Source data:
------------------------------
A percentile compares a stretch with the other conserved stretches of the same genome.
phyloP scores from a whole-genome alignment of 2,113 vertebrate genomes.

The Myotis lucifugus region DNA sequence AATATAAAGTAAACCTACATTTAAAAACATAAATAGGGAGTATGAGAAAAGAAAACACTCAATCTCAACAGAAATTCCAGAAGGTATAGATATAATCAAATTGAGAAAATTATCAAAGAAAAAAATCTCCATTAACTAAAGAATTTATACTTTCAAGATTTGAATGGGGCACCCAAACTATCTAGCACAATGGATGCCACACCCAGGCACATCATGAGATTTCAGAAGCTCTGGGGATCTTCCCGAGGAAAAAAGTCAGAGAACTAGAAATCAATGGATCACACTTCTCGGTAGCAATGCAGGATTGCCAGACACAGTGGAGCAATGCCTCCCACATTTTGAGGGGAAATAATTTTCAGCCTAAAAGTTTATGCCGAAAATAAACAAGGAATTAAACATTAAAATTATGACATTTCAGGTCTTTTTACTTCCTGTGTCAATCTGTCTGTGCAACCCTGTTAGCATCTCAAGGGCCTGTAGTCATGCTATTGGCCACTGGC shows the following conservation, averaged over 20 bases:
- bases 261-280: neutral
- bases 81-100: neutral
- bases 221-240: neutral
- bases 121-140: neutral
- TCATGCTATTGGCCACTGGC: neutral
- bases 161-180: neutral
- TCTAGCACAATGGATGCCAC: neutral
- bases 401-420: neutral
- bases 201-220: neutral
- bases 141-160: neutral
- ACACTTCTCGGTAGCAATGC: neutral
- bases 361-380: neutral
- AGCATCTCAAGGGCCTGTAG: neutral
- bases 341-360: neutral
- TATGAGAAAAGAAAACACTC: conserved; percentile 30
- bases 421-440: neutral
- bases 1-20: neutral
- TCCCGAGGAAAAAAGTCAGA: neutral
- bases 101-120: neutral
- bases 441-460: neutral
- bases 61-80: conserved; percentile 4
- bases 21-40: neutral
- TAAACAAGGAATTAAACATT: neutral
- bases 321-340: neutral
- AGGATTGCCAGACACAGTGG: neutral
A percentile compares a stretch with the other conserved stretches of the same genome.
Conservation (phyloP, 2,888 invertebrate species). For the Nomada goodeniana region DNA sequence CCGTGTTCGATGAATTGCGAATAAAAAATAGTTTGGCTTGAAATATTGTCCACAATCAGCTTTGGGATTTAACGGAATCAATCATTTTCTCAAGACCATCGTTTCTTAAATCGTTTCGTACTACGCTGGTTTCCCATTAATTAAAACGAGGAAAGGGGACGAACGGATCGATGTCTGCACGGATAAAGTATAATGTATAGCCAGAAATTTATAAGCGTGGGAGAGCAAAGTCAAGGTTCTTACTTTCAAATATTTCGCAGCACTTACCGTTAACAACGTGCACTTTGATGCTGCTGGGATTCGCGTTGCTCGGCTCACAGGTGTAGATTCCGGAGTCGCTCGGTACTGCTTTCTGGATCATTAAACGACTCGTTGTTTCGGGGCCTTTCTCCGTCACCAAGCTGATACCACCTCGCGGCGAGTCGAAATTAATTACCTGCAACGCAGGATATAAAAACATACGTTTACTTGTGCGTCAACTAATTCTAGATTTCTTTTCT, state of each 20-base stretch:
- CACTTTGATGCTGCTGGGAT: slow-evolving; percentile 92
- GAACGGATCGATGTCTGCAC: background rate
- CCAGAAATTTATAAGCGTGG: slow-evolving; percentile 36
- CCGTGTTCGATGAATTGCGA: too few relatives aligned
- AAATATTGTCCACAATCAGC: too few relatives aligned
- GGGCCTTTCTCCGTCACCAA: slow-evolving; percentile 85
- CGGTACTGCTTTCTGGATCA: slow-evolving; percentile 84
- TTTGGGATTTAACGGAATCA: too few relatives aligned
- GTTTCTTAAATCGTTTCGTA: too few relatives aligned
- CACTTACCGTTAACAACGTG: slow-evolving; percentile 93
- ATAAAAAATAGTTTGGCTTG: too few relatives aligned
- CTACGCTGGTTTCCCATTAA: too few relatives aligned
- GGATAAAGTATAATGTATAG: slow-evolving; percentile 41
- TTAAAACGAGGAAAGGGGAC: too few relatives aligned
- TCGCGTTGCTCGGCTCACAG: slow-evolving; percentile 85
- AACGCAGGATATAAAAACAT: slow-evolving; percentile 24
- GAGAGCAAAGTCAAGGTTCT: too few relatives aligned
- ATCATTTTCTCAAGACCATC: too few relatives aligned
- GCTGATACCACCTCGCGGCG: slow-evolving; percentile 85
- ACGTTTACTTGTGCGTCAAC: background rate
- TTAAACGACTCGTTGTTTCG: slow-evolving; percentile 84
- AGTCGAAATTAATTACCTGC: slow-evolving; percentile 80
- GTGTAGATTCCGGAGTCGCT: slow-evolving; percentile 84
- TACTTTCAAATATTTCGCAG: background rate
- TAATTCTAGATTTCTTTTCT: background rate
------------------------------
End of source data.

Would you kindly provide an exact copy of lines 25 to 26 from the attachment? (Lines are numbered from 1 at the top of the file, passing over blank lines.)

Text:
- bases 21-40: neutral
- TAAACAAGGAATTAAACATT: neutral